Less Beer, Please

Alex Fossi, July 23, 2014

The Minnesota Twins are hosting Major League Baseball's All-Star Game this year, which means that they're responsible for creating a Memorable Fan Experience. In order to best provide this, they went back to their brainstorming room, gave it some thought, and concluded that the best way to do this would be to install machines that allow fans to pour themselves up to 48 ounces of beer every fifteen minutes. One can hardly doubt that the results will be memorable, at least.

From a logistical standpoint, I'm not sure I understand the limits they've set here. For one, to get a beer every 15 minutes at a typical baseball game, you'd have to spend half of the game in line, and that's assuming they have 48 ounce cups. If a cup only holds half that and you want to get the full 48 ounces per 15 minutes that you're entitled to, you're basically going to be obtaining a beer and then returning immediately to the back of the line.

Also, it's pretty hard to drink 48 ounces of anything at all in 15 minutes.

Let's account for some beer loss, though. Ballpark steps are designed such that each step is a bit too long to take in a single step but a bit too short to take in two steps, which is the optimal design for causing people to spill some of whatever they're carrying--there goes a few ounces. Then there's the part where people stand up to let you through to your seat, but you still bump into all of them because the pathway is just slightly too narrow, which means you probably lose a little more to spillage. It's best to assume it didn't land on anyone in the row in front of you, but just to be safe, don't look backwards. Then there's the one asshole who won't stand up because he's eating nachos or some bullshit. You're gonna spill some spite beer on his nachos; a nonchalant "whoops!" will really help make sure that gesture carries the appropriate weight.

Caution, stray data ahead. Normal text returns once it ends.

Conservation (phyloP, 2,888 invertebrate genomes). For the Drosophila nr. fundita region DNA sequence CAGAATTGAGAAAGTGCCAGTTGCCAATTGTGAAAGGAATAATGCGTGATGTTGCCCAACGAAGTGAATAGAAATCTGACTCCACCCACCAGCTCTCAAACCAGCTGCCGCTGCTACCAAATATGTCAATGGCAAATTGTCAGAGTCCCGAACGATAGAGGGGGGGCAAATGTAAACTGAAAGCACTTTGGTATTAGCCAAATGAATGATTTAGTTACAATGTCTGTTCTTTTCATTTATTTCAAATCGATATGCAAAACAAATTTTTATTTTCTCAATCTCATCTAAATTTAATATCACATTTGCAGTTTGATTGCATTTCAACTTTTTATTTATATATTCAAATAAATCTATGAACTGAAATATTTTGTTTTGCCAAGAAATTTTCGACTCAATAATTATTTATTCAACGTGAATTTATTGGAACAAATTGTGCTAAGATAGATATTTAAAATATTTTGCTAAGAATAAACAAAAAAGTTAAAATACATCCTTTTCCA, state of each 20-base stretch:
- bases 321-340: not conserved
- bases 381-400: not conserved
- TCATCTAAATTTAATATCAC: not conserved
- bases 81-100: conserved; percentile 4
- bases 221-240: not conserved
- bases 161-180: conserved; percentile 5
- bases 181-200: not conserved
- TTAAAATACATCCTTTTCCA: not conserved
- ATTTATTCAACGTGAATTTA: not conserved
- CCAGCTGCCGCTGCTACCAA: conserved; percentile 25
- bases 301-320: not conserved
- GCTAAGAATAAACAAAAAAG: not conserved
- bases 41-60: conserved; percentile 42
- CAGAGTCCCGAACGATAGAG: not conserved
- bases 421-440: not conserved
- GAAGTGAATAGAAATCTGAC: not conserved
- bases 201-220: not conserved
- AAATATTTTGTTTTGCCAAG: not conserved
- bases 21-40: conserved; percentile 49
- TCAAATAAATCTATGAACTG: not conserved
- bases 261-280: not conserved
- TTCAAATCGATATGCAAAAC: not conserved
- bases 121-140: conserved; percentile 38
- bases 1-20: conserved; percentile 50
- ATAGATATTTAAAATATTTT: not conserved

By the time you get back to your seat, let's assume you're left with 85% of your original total, which means just about 40 ounces. 40 ounces in 15 minutes is still a tall order.

A friend of mine tried to drink 40 ounces of beer in 10 seconds out of a device called a Chuggler one time, and I can tell you that 10 seconds is way, way too short for that. Even 15 minutes is pushing it. However, I suppose the Twins aren't expecting everyone to drink at maximum speed. I worry that this is a little bit like making the speed limit 180 miles per hour and saying "well, no one will actually do that!", but we'll see how it goes.

If you'd rather consider the total amount of beer a fan might drink in one game, they've said that you'll be able to buy vouchers worth up to $50 for these machines. $50 will buy you as much as 125 ounces of beer, as the price is between 38 and 40 cents per ounce. That's quite a lot, even if you're drinking Shock Top's Lemon Shandy (which, yes, that is one of the four options, along with Bud, Bud Lite, and Goose Island 312 Urban Pale Ale). That's more than 10 12-ounce beers in under 7 innings, assuming beer sales are cut off at the seventh-inning stretch as it usually is. That'll take some real commitment (commitment is the correct word, right?).